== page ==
In a series of recent decisions, the National Park Service has approved the display of religious symbols and Bible verses, as well as the sale of creationist books giving a biblical explanation for the Grand Canyon and other natural wonders. Also, under pressure from conservative groups, the Park Service has agreed to edit the videotape that has been shown at the Lincoln Memorial since 1995 to remove any image of gay and abortion rights demonstrations that occurred at the Memorial.
These moves all emanate from top Park Service political appointees, in many cases over the objections of park superintendents, agency lawyers and career staff. A number of fundamentalist Christian and socially conservative groups are claiming credit for these actions and touting their new direct and personal access to Bush Administration officials.
Rewriting History at the Lincoln Memorial
This past October Park Service employees contacted PEER to warn us that the video display at the Lincoln Memorial would be removed and revised under pressure from conservative and religious groups. This eight-minute video contains still photos and footage of demonstrations and other events that took place at the Lincoln Memorial, including the Marian Anderson concert and the Rev. Martin Luther King, Jr. I Have a Dream speech.
These groups asked to cut out footage of gay rights, pro-choice and anti-Vietnam War demonstrations because it implies that Lincoln would have supported homosexual and abortion rights as well as feminism. Rev. Lou Sheldon of the Traditional Values Coalition, for example, calls the video a first-class perversion of Abraham Lincoln.
Under pressure from these groups and a conservative Kansas congressman, Todd Tiahrt who sits on the Appropriations Committee, the Park Service promised to develop a more balanced version of the video. Park Service spokespeople indicated that they were considering inserting footage from the Christian group Promise Keepers rally and pro-Gulf War demonstrators even though these events did not take place at the Memorial.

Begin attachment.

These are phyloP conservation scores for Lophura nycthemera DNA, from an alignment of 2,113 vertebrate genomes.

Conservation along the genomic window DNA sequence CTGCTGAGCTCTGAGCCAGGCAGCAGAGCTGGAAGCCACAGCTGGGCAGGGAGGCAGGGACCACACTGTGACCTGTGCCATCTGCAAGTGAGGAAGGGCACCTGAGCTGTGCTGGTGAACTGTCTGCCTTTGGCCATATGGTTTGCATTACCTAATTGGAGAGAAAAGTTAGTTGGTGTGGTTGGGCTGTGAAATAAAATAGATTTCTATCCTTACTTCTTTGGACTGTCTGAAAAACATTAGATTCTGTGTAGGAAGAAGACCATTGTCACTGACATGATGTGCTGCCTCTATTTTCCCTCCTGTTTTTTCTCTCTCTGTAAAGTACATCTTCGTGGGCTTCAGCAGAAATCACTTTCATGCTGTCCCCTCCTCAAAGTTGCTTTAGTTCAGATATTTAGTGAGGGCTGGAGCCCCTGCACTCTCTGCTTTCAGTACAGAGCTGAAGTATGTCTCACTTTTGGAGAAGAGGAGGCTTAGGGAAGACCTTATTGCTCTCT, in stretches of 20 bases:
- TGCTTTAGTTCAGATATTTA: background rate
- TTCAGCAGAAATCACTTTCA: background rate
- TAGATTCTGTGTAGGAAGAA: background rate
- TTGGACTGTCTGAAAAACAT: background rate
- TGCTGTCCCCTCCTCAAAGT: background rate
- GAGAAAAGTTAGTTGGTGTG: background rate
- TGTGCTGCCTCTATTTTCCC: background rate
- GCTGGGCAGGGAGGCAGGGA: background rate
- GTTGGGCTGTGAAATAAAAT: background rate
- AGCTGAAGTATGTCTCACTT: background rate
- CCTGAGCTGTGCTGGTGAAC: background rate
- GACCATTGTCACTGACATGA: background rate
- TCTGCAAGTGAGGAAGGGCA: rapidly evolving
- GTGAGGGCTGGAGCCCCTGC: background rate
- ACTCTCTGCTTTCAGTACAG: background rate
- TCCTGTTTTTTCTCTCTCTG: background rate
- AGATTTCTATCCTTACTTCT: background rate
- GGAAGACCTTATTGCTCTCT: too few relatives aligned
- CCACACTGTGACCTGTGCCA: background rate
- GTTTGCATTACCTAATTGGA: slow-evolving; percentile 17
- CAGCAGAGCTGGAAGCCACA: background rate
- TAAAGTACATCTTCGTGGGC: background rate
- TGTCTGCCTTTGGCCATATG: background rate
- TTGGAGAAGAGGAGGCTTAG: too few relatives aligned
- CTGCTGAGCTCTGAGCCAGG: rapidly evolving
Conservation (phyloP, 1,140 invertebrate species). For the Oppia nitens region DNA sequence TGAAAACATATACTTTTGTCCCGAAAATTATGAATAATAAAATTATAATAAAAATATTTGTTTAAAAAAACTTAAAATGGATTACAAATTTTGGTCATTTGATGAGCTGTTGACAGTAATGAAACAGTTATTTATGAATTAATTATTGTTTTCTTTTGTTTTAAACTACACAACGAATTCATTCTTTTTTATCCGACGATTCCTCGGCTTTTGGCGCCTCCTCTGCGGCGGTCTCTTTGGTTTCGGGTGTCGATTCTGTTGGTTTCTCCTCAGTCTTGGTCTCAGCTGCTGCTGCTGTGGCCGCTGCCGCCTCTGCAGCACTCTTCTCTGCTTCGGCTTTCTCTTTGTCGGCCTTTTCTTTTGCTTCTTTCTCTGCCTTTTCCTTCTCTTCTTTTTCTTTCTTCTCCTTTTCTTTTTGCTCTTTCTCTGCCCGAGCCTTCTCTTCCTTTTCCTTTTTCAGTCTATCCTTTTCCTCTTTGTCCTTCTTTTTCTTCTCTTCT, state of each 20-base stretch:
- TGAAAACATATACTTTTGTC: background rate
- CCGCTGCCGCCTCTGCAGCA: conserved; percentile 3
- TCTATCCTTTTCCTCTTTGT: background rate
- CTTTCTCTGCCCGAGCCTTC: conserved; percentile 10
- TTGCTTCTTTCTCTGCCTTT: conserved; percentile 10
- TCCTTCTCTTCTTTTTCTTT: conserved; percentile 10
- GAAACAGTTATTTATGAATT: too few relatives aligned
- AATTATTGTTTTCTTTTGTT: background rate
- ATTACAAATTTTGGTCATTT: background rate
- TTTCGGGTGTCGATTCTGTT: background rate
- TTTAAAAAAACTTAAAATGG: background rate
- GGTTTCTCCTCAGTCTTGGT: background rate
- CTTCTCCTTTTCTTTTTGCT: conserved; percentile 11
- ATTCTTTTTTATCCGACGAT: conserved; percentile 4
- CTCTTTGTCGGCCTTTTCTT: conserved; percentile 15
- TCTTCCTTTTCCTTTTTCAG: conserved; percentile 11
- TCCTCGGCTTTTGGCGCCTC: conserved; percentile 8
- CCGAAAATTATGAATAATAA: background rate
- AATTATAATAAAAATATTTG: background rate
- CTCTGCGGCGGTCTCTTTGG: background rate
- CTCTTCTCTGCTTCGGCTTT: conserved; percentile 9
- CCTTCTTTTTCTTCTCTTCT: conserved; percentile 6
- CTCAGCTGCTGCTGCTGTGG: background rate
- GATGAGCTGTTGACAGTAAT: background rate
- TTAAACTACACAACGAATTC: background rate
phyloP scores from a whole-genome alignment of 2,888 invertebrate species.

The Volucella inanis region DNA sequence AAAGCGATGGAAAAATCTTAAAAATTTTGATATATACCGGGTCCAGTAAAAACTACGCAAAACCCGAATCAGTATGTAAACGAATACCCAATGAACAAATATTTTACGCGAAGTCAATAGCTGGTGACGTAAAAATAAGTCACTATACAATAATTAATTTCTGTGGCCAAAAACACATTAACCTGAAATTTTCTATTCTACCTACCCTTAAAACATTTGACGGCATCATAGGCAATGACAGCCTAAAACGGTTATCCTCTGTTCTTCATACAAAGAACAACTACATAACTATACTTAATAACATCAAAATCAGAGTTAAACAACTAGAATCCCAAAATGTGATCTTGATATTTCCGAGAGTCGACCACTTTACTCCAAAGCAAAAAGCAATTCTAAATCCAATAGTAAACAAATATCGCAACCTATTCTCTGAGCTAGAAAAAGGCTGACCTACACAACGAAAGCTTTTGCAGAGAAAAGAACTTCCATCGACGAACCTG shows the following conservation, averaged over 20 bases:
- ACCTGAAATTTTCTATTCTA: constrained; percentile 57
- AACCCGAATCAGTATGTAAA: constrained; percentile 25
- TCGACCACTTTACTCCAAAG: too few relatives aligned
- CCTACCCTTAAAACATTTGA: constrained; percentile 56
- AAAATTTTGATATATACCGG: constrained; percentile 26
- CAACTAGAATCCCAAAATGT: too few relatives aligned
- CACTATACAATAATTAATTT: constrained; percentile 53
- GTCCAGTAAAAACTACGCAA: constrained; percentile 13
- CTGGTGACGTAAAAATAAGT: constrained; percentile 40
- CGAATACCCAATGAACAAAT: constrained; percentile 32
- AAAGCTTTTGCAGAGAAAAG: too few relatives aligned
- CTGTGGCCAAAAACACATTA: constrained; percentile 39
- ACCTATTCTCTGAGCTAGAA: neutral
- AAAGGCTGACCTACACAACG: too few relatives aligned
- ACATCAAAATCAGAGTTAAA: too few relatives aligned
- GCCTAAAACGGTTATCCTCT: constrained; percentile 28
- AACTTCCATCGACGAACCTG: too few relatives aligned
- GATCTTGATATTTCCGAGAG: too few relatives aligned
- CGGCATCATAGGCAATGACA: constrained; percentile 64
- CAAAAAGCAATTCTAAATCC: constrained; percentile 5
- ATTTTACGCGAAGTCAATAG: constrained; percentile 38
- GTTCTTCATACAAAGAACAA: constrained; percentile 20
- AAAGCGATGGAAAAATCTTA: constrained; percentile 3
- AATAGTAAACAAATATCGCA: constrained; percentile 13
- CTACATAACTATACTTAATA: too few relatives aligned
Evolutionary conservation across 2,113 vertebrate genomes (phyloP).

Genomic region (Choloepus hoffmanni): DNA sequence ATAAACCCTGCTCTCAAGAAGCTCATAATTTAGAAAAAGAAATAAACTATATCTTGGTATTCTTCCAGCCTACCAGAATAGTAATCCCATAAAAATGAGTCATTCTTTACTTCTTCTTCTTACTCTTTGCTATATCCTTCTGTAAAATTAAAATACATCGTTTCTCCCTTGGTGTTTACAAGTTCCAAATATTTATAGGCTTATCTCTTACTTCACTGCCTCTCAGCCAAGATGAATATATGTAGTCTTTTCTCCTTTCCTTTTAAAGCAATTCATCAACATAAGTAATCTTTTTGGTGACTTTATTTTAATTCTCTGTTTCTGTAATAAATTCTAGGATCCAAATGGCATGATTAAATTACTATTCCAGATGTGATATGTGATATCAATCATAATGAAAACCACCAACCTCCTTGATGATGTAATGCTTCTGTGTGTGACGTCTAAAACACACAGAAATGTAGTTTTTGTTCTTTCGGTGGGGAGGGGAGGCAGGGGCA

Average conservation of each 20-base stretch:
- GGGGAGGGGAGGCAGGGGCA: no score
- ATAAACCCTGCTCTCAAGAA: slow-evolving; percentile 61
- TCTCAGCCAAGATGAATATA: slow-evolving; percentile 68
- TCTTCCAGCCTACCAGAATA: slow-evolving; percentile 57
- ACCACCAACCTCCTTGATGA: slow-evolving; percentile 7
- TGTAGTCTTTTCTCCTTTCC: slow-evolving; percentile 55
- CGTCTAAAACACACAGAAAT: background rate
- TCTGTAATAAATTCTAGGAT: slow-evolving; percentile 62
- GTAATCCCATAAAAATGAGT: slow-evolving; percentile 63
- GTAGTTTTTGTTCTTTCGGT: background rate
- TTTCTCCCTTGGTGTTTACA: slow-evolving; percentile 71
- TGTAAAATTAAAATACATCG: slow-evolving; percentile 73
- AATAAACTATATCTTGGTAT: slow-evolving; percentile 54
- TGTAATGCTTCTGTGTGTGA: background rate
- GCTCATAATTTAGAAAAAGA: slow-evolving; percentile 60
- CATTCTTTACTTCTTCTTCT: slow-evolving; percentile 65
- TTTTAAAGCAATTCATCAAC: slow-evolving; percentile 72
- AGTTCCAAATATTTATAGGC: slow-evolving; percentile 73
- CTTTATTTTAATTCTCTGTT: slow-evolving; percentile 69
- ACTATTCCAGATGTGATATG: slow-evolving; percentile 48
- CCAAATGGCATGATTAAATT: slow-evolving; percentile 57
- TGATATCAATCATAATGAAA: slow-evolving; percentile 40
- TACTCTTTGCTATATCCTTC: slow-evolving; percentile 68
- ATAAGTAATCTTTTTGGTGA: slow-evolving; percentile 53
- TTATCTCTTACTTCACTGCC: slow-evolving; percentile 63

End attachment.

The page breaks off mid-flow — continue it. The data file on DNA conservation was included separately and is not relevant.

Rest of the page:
PEER exposed the issue, creating a firestorm of protest among gay rights and civil libertarian groups. We also teamed up with People for the American Way to videotape the video to preserve some record of the original. Together the groups filed a Freedom of Information Act request for documents detailing the Park Service plans, including how decisions were being made on which images to keep, discard, or add.
In mid-July, NPS Deputy Director Donald Murphy ordered the Grand Canyon National Park to return three bronze plaques bearing Bible verses to public viewing areas on the Canyons South Rim. Murphy overruled the park superintendent who had directed the plaques removal based on legal advice from the Interior Department that the religious displays violated the First Amendment.
In a letter to the Evangelical Sisterhood of Mary, the group sponsoring the plaques, Murphy apologized for any intrusion resulting from the temporary removal of the plaques bearing Psalms 68:4, 66:4 and 104:24. Murphy pledged further legal analysis and policy review before further action is taken. No such analysis, however, is yet underway.
The Park Service is also engaged in an extended legal battle to continue displaying an eight-foot-tall cross, planted atop a 30-foot-high rock outcropping in the Mojave National Preserve in California. PEER Board Member and former-Park Service manager Frank Buono filed suit to force removal of the cross. That suit is now pending before the U.S. Ninth Circuit Court of Appeals (see PEEReview, Spring 01).
This summer, the Park Service approved a creationist text, Grand Canyon: A Different View for sale in park bookstores and museums. The book by Tom Vail claims that the Grand Canyon is really only a few thousand years old, developing on a biblical rather than an evolutionary time scale. The Grand Canyon National Park superintendent went so far as to ask Park Service headquarters for clearance to offer the book for sale at park-supervised concessions.
At the same time, Park Service leadership has blocked publication of guidance for park rangers and other interpretative staff that labeled creationism as lacking any scientific basis. That guidance was supposed to have been issued in 2001.
On these issues, the current Park Service leadership now appears to cater exclusively to conservative Christian fundamentalist groups. As a result, the Bush Administration is sponsoring a program that can fairly be called Faith-Based Parks.